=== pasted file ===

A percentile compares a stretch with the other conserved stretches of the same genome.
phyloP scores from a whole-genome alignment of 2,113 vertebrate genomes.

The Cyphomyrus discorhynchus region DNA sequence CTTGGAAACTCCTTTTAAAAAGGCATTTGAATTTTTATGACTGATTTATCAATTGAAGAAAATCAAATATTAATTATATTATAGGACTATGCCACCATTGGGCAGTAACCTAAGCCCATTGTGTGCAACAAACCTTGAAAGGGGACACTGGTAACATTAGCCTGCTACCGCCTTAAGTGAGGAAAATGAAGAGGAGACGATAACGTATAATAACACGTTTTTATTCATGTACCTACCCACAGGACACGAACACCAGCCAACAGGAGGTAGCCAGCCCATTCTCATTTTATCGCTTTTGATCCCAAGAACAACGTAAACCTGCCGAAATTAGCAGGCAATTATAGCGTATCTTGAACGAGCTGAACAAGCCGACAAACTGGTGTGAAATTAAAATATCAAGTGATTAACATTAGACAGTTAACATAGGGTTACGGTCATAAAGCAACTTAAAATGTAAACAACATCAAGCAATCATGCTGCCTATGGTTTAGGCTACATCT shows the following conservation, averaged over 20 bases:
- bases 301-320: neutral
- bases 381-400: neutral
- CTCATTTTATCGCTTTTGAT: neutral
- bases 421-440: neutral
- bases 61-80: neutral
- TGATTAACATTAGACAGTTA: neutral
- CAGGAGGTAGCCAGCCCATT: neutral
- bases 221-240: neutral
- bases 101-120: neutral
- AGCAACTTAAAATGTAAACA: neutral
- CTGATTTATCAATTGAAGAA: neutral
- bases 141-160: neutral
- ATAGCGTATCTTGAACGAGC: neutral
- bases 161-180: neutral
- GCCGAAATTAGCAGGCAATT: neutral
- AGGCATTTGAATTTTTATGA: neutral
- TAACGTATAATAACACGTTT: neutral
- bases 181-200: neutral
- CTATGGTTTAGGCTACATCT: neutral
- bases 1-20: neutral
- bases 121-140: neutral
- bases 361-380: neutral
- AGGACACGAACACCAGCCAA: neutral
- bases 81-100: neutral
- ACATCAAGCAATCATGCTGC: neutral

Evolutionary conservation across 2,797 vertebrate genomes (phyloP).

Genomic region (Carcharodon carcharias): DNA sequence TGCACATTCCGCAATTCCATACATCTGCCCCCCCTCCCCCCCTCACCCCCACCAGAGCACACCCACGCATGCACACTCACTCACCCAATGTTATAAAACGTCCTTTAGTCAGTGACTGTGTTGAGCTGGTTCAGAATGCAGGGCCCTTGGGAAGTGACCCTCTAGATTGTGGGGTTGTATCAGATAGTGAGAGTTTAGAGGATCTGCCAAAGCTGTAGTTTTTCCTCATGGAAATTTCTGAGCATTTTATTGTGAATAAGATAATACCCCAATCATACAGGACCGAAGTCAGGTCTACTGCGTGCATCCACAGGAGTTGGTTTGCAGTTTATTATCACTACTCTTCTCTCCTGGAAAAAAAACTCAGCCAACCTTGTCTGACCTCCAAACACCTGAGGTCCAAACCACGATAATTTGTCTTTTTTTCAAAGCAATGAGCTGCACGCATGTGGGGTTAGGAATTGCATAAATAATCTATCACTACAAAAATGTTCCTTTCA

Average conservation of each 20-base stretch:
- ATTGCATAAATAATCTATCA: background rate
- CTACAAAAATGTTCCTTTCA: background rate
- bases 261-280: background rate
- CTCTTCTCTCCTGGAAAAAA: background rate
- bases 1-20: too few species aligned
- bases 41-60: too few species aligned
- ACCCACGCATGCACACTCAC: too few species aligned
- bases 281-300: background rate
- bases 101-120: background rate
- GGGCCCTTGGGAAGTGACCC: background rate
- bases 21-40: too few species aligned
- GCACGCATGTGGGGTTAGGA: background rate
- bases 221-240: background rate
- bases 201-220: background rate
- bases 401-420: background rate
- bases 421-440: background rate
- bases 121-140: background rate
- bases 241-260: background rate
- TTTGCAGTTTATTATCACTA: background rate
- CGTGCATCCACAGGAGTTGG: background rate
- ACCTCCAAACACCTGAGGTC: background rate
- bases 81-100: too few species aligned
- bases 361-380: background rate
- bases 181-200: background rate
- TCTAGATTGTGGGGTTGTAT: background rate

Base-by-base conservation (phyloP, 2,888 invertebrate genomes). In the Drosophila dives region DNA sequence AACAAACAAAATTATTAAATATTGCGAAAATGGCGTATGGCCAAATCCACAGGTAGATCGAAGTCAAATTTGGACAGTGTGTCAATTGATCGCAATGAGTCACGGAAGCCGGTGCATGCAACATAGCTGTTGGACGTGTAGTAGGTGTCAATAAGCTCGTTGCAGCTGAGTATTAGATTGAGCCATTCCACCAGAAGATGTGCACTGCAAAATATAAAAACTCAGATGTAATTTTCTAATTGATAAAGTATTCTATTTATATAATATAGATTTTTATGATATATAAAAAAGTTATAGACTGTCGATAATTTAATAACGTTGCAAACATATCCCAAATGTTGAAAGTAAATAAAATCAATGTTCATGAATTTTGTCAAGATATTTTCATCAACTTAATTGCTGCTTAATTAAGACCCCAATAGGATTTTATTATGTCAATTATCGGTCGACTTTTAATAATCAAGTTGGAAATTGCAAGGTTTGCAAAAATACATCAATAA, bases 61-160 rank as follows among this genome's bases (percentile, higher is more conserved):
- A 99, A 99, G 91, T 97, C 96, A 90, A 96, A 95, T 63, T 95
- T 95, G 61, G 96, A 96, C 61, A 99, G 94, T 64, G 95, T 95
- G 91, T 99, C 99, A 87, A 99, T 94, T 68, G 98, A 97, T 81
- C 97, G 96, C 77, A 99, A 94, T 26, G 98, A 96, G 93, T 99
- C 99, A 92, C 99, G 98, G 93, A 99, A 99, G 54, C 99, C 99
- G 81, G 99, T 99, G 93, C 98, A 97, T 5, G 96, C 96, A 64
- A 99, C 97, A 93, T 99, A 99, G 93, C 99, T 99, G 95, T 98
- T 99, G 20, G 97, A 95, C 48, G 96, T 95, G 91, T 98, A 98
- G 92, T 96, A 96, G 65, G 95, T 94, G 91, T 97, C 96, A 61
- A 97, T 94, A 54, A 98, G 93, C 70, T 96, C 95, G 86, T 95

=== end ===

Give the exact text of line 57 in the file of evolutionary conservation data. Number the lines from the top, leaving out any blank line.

Base-by-base conservation (phyloP, 2,888 invertebrate genomes). In the Drosophila dives region DNA sequence AACAAACAAAATTATTAAATATTGCGAAAATGGCGTATGGCCAAATCCACAGGTAGATCGAAGTCAAATTTGGACAGTGTGTCAATTGATCGCAATGAGTCACGGAAGCCGGTGCATGCAACATAGCTGTTGGACGTGTAGTAGGTGTCAATAAGCTCGTTGCAGCTGAGTATTAGATTGAGCCATTCCACCAGAAGATGTGCACTGCAAAATATAAAAACTCAGATGTAATTTTCTAATTGATAAAGTATTCTATTTATATAATATAGATTTTTATGATATATAAAAAAGTTATAGACTGTCGATAATTTAATAACGTTGCAAACATATCCCAAATGTTGAAAGTAAATAAAATCAATGTTCATGAATTTTGTCAAGATATTTTCATCAACTTAATTGCTGCTTAATTAAGACCCCAATAGGATTTTATTATGTCAATTATCGGTCGACTTTTAATAATCAAGTTGGAAATTGCAAGGTTTGCAAAAATACATCAATAA, bases 61-160 rank as follows among this genome's bases (percentile, higher is more conserved):